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SOUTH ASIAN AMERICAN THEATRE: (UN/RE-)PAINTING THE TOWN BROWN

Abstract

In his second year at the University of California, Berkeley, Arthur William Ryder (1877–1938), the Ohio-born Harvard scholar of Sanskrit language and literature, collaborated with the campus English Club and Garnet Holme, an English actor, to stage Ryder's translation of the Sanskrit classic Mrichchhakatikam, by Shudraka, as The Little Clay Cart. The 1907 production was described as “presented in true Hindu style. Under the direction of Garnet Holme, who … studied with Swamis of San Francisco … [and] the assistance of many Indian students of the university.” However, in the twenty-five-plus cast, there was not a single Indian actor with a speaking part. The intended objective was grandeur, and the production achieved that with elaborate sets and costumes, two live zebras, and elephants. Seven years later, the Ryder–Holme team returned with Ryder's translation of Kalidasa's Shakuntala, “bear cubs, a fawn, peacocks, and an onstage lotus pool with two real waterfalls.” While the archival materials do not indicate the involvement of any Indian actors (barring one Gobind B. Lal, who enacted the Prologue), its importance is evinced by the coverage it received in the Oakland Tribune, the Overland Monthly and Out West Magazine, and the Los Angeles Times.

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ENDNOTES

1. In the nineteenth and early twentieth centuries, none of the English translators of Sanskrit plays was from India. Euro-American Indologists had absolute supremacy in this area, although there were many Indian scholars who translated from the Sanskrit into local regional vernaculars.

2. “Programs in the Greek Theatre,” University Archives, The Bancroft Library, University of California, Berkeley.

3. Marcus Wohlsen, “The Greatest Show on Earth,” Illuminations (October 2005), online at illuminations.berkeley.edu/archives/2005/history.php?volume=9 (accessed 5 December 2007).

4. “Greek Theatre Events, 1903–24: English Club Productions,” University Archives, The Bancroft Library, University of California, Berkeley.

5. Wohlsen mentions a preview of the performance that appeared in the Los Angeles Times in 1914, as well as a review published by the Overland Monthly and Out West Magazine.

6. “To Produce Sanskrit Play,” New York Times, 4 June 1905, X4.

7. Stark Young, “The Little Clay Cart,” New York Times, 14 December 1924, X3.

8. Vijay Prashad, The Darker Nations: A People's History of the Third World (New Delhi: LeftWord Books, 2007).

9. Marianne Messina, Review of Baby Taj (dir. Matt August), Metroactive (Silicon Valley weekly), 5–11 October 2005; online at www.metroactive.com/papers/metro/10.05.05/baby-taj-0540.html (accessed 29 January 2008).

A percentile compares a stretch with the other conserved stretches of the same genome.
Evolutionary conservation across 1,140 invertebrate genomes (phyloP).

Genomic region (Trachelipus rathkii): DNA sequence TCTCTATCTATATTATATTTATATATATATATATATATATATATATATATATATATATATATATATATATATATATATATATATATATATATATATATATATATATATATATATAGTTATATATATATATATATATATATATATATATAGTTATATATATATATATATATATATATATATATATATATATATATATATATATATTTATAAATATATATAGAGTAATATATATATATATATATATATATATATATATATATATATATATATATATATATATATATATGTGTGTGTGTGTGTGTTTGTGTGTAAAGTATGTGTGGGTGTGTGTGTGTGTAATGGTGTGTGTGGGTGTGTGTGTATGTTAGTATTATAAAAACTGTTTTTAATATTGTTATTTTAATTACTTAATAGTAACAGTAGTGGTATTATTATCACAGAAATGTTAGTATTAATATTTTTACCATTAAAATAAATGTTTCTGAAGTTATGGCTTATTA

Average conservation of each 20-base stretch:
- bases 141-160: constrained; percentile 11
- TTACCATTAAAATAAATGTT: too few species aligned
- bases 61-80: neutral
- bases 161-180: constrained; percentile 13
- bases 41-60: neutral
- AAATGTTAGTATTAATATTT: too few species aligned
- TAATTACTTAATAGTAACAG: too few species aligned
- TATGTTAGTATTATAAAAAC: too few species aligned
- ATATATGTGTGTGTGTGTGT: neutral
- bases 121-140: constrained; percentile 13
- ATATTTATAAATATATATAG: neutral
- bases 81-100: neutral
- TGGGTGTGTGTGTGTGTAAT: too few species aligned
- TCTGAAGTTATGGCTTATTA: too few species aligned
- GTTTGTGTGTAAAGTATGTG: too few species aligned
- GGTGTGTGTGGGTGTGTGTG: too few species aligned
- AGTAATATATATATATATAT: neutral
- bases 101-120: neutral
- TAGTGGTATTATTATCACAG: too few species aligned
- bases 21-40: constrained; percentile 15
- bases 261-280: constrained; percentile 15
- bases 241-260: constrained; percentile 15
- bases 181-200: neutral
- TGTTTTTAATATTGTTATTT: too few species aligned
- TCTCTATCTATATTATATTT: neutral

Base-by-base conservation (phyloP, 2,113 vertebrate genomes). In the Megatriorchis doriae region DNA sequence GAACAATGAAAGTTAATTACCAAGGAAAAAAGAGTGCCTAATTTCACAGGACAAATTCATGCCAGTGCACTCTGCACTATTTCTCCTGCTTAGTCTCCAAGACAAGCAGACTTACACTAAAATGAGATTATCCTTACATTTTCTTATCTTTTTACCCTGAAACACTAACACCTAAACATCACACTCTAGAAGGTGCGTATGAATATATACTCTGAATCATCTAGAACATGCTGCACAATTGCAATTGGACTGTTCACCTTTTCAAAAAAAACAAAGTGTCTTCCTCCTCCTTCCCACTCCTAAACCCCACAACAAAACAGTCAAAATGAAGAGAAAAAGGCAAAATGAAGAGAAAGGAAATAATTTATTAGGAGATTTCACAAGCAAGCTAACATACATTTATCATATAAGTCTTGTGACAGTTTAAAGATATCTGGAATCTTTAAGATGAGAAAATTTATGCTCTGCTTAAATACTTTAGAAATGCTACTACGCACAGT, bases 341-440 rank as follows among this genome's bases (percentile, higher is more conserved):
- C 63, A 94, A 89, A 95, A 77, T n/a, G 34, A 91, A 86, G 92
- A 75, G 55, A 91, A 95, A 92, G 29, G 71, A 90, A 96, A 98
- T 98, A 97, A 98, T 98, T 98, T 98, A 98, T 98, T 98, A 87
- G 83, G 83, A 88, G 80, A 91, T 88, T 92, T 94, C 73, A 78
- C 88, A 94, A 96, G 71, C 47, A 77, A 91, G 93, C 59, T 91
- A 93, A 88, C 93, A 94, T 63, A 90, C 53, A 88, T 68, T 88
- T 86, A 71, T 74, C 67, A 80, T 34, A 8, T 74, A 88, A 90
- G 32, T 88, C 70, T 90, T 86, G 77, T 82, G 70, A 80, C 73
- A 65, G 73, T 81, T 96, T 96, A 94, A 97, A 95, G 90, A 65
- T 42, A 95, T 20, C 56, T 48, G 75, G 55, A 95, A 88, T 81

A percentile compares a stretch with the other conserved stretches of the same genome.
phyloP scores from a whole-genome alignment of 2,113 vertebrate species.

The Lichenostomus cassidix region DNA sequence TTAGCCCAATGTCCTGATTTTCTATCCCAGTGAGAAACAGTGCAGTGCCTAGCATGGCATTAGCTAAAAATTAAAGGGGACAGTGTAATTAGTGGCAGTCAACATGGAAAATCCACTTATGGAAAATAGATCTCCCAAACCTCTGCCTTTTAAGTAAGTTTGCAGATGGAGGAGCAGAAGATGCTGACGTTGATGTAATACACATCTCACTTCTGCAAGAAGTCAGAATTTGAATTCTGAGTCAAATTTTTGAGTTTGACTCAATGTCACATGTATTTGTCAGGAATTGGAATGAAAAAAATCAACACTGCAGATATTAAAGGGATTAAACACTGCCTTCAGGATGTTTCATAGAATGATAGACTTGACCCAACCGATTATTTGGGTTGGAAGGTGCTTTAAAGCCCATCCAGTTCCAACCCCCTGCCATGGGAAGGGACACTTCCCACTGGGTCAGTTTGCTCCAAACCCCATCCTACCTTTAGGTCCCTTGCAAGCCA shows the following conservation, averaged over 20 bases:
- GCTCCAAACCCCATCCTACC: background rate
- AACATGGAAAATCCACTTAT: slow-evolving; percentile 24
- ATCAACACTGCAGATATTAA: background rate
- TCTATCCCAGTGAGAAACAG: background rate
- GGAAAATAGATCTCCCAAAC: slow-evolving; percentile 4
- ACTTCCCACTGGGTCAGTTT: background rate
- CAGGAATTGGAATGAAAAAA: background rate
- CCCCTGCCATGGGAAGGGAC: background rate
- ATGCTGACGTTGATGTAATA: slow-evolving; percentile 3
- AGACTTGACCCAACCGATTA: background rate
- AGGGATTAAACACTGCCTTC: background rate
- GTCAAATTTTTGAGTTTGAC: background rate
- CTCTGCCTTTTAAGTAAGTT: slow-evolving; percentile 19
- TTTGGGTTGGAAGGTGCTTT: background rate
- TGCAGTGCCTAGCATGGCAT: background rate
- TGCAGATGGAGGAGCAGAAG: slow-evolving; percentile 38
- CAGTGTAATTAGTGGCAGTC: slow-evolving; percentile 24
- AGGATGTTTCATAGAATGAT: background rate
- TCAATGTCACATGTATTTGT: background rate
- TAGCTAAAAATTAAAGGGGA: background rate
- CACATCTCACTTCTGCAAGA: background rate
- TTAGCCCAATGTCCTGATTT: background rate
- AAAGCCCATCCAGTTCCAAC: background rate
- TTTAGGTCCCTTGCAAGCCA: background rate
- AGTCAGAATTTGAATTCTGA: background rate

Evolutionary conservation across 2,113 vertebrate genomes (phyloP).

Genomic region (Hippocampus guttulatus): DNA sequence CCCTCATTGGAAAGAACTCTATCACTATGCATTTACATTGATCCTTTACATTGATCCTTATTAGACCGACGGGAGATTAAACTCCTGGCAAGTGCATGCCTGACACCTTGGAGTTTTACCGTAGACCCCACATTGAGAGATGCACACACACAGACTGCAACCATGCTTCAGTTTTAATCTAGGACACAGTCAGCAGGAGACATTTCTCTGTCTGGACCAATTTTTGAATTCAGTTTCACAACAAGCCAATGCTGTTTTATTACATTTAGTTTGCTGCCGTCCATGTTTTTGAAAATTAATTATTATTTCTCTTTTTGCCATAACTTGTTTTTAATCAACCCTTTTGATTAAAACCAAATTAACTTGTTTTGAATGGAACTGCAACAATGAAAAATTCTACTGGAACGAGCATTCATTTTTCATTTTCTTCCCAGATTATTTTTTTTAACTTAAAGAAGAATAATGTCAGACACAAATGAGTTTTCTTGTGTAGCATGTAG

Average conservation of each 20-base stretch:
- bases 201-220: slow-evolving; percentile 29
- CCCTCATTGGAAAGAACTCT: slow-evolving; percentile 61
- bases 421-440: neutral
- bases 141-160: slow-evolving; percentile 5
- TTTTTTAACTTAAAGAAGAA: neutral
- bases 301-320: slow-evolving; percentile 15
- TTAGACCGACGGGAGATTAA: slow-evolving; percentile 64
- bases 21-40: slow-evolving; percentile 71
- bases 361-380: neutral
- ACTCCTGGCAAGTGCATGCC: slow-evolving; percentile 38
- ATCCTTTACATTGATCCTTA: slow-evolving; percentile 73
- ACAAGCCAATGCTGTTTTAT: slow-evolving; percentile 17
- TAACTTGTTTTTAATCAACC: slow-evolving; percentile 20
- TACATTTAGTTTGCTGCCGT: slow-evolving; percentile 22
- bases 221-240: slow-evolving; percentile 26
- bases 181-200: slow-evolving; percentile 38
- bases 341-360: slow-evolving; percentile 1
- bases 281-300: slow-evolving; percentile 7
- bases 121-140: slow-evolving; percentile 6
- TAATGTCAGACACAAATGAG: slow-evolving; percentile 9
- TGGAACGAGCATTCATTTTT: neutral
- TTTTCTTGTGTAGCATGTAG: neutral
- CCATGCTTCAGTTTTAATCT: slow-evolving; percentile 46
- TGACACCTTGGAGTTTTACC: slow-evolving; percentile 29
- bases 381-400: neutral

10. Colloquial Hindi word meaning “of the land.” Desh, in Sanskrit, means “homeland.” Although in use since the 1980s, this term has gained much currency among second-generation South Asian Americans for identifying themselves.

11. The ensuing discussion draws to a great extent from a panel on South Asian American performance organized as part of Asia: By Means of Performance at UC Berkeley's Department of Theater, Dance, and Performance Studies in 2006, under the aegis of the University of California's systemwide Multi-Campus Research Group on Globalization and International Performance. The panel comprised both theatre practitioners from South Asian communities in Northern California and academics specializing in South Asian performance, including myself, Sujit Saraf, Vidhu Singh, Sambit Basu, and Charlotte McIvor.

12. While these concerts are also divided along lines of community, faith, and nationality, it is interesting to note that Bollywood stars have a power to bring South Asians from all communities out together.

13. Meha Gargi, “Shunya Brings ‘The Bronx’ to Houston,” Shunyatheatre.org, 17 July 2004, online at www.shunyatheatre.org/news7-17-04.htm (accessed 4 December 2007).

14. Hedy Weiss, “Worldly Hindus Take on a Strict Muslim: Take Another Look at the Bard's ‘Merchant,’” Chicago Sun-Times, 1 October 2007, online at srtpblog.blogspot.com/2007/10/merch ant-on-venice-is-highly.html (accessed 29 January 2008).

15. Sudipta Bhawmik, interviewed electronically by the author, 2 December 2007.

16. Aparna Dharwadker, “Diaspora and the Theatre of a Nation,” Theatre Research International 28.3 (October 2003): 303–25.

17. Samrat Chakrbarti, interviewed electronically by the author, 2 December 2007.

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Theatre Survey
  • ISSN: 0040-5574
  • EISSN: 1475-4533
  • URL: /core/journals/theatre-survey
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